Scott Speedman is Boyd, Kelly Reilly is his wife, Brian Cox barrels on to lend a bit of much needed weight, and the whole thing has been shot in that vaguely sepia tone achieved by turning the colour knob down a bit (ok, a lot).

Which is pretty much a metaphor for the whole film – an efficiently told tale, nothing more.

Gangster – at Amazon


Midnight’s Children (Entertainment One, cert 12, DVD)

Sneaked out with no fanfare as if it were a guilty secret, and on DVD only, tellingly, this adaptation of Salman Rushdie’s novel about the birth of modern India says a lot without saying very much at all.

The story – two children, one rich, one poor, switched at birth – is familiar enough. Its preoccupations – race, class, gender and the return of the empire – mark it out as a cultural product of the 1980s, as does the literary style, with its digressions into magic realism.

Which possibly is making it all sound much more interesting than it is. Because what is strange about this film is that it manages to have it all – charm, humour, breadth, budget, depth, politics.

It’s an epic, in other words, or should be, but its fleetingly episodic nature makes it impossible to get a handle on it. Perhaps the decision to get the book’s writer to do the screen adaptation wasn’t such a wise one.

Midnight’s Children – at Amazon


The Tower (Entertainment One, cert 15, DVD)

Now here’s a nice little curio, a complete crib from The Towering Inferno, done in Korean, set in a huge double skyscraper on Christmas Eve, where a succession of well introduced characters – the cute kid, the pretty young woman, her nervous beau, the stuck-up bitch, the dodgy builder, the fireman – are subjected to disaster movie mayhem.

The acting is about as over the top as it gets, particularly among characters further down the cast list, but this is a highly effective film, beautifully made, with some fabulously staged set pieces. There’s even a “die you callous bastard” Richard Chamberlain moment, which warms the cockles.

Tower – at Amazon 


Quartet (E One, cert 12, Blu-ray/DVD)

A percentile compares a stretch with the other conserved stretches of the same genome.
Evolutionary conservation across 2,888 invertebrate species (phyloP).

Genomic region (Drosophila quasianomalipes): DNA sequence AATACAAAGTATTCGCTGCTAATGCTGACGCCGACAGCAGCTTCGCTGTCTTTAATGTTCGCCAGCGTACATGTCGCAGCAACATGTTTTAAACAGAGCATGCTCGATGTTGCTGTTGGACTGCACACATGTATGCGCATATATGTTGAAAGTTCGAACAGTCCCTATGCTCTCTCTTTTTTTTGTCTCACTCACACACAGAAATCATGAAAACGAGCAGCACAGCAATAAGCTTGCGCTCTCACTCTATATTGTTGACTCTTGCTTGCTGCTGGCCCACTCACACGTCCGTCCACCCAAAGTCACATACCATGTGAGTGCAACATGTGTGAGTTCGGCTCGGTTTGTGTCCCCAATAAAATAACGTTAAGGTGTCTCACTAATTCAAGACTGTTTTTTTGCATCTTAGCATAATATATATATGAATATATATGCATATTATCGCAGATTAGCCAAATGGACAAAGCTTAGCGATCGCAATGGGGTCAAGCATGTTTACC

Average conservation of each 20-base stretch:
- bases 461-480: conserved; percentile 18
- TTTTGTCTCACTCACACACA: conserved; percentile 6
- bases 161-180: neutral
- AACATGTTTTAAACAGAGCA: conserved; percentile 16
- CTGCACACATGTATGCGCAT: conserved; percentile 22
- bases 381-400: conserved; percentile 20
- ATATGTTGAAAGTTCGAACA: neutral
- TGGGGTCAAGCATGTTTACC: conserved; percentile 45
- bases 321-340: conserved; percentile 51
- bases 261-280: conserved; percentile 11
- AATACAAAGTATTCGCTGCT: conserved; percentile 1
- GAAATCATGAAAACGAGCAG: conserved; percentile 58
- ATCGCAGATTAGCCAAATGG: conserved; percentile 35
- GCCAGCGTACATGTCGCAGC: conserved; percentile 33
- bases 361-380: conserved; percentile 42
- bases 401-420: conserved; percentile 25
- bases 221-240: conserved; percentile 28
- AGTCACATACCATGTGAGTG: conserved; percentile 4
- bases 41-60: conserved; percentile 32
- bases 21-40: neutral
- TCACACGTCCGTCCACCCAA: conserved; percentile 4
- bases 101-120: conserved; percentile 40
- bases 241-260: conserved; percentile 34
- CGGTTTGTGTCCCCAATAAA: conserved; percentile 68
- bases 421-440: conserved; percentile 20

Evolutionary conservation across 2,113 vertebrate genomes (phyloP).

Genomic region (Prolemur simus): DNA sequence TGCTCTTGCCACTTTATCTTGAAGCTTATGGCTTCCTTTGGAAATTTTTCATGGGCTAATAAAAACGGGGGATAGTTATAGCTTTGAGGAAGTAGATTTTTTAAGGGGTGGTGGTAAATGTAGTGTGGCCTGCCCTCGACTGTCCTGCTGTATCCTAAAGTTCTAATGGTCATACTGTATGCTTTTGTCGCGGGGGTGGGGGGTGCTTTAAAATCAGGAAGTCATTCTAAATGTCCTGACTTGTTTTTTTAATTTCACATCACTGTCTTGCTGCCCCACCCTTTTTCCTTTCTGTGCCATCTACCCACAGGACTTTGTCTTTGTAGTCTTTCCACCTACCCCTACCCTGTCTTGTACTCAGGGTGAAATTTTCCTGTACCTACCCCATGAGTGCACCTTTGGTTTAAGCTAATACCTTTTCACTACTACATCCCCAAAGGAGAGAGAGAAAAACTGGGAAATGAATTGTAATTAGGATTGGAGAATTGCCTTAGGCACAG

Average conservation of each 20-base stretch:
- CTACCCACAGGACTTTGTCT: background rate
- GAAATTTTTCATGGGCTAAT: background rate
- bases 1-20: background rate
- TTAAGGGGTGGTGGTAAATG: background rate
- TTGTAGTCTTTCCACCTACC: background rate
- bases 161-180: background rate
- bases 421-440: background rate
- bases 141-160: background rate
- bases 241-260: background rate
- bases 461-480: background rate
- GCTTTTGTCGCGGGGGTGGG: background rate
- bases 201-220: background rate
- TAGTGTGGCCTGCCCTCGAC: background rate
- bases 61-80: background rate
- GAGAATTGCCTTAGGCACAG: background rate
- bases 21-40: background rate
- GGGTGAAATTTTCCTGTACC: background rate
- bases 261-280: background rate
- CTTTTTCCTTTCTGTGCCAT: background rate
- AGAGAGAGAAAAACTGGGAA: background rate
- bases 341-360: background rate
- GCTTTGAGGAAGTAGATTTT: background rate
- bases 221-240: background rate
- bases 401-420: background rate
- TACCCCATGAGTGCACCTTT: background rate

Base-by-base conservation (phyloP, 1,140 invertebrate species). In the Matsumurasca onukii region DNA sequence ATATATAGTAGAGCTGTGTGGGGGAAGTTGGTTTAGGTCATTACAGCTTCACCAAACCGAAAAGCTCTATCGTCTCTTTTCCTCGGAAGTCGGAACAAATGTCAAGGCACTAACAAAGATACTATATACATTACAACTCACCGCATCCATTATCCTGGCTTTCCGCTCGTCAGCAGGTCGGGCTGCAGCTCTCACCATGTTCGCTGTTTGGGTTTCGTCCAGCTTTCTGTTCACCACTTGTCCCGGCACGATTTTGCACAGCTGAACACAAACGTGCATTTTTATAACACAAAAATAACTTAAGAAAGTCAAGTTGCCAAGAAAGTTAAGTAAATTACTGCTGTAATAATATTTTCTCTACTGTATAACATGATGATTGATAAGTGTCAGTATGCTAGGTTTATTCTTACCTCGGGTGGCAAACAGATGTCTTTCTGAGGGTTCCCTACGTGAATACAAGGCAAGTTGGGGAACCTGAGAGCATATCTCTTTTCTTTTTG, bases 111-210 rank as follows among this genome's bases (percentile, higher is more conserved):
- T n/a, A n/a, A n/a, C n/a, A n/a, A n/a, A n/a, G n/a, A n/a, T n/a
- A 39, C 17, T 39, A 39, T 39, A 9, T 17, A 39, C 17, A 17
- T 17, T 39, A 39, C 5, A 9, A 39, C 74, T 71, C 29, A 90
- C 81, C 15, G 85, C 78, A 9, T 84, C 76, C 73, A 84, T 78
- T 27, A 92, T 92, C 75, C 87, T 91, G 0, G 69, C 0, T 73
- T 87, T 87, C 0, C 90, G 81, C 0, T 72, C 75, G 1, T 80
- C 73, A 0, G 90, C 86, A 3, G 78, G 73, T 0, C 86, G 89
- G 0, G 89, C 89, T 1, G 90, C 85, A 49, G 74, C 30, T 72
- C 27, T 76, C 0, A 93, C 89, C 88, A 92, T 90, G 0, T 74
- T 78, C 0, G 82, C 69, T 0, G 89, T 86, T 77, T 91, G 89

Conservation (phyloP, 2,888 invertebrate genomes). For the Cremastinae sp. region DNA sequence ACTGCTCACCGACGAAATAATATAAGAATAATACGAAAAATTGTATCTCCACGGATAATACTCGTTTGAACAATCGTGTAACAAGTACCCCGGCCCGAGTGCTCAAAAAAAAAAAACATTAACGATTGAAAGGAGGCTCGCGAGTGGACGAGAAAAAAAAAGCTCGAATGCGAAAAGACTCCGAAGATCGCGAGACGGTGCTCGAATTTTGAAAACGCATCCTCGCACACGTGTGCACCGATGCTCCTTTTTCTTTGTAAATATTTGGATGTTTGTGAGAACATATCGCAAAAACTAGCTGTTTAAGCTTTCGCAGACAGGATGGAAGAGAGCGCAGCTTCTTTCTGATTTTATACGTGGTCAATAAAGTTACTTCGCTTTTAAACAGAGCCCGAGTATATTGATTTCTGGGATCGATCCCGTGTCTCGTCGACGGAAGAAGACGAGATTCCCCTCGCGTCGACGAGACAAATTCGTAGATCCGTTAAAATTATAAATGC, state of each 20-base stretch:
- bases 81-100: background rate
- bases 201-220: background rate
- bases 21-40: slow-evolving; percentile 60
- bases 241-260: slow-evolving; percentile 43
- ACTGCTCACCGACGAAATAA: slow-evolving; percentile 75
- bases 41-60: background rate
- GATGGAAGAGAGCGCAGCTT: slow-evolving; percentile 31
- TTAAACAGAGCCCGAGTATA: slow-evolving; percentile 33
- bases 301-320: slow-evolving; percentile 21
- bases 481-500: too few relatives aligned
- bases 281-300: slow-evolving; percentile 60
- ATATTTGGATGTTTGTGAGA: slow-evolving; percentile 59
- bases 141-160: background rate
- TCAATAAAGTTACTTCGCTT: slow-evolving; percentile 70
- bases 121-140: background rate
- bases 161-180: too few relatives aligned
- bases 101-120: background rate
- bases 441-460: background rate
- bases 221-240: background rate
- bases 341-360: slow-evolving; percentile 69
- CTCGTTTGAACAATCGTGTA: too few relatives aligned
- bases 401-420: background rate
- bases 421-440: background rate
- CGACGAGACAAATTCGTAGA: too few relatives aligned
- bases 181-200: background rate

Dustin Hoffman’s directorial debut isn’t quite what you’d expect from one of the world’s most famous Method actor mumblers. Unless you expected a drawing-room drama peopled by British actors of cut-glass diction.

The trailer had me reaching for a noose but the film itself, set in a home for retired musicians, is a guilty pleasure. But then it has Maggie Smith in it, and her gift for comedy is well to the fore in a script about an ageing diva (Smith) being coerced into performing Rigoletto by three other residents – Pauline Collins, Tom Courtenay, Billy Connolly.

Sensibly, Hoffman at no point lets us see the stars singing or even miming – since there is no way in hell that they would be plausible – and has packed the supporting cast with real singers of a certain age. Which really gives this gentle wallow an air of authenticity, an ideal accompaniment to Ronald Harwood’s script, which examines age, decay and death in a genteel unfussy fashion. Cocoa probably mandatory.

Quartet – at Amazon


Billy Liar (StudioCanal, cert PG, Blu-ray/DVD)

Tom Courtenay again, in one of the films that first made his name, and the reputation of the British New Wave of the early 1960s.

An adaptation of Keith Waterhouse and Willis Hall’s play about a penpusher at a funeral business whose fantasy life both helps him escape the daily grind and prevents him from properly breaking free of it.

The film gave a breakthrough role to Julie Christie, as the free spirit Billy is fixated on, and this 50th anniversary restoration also reminds us of the beauty of John Schlesinger’s widescreen, deep-focus cinematography, which dresses the drab industrial settings with a wash of monochrome glamour.

Billy Liar – at Amazon



© Steve Morrissey 2013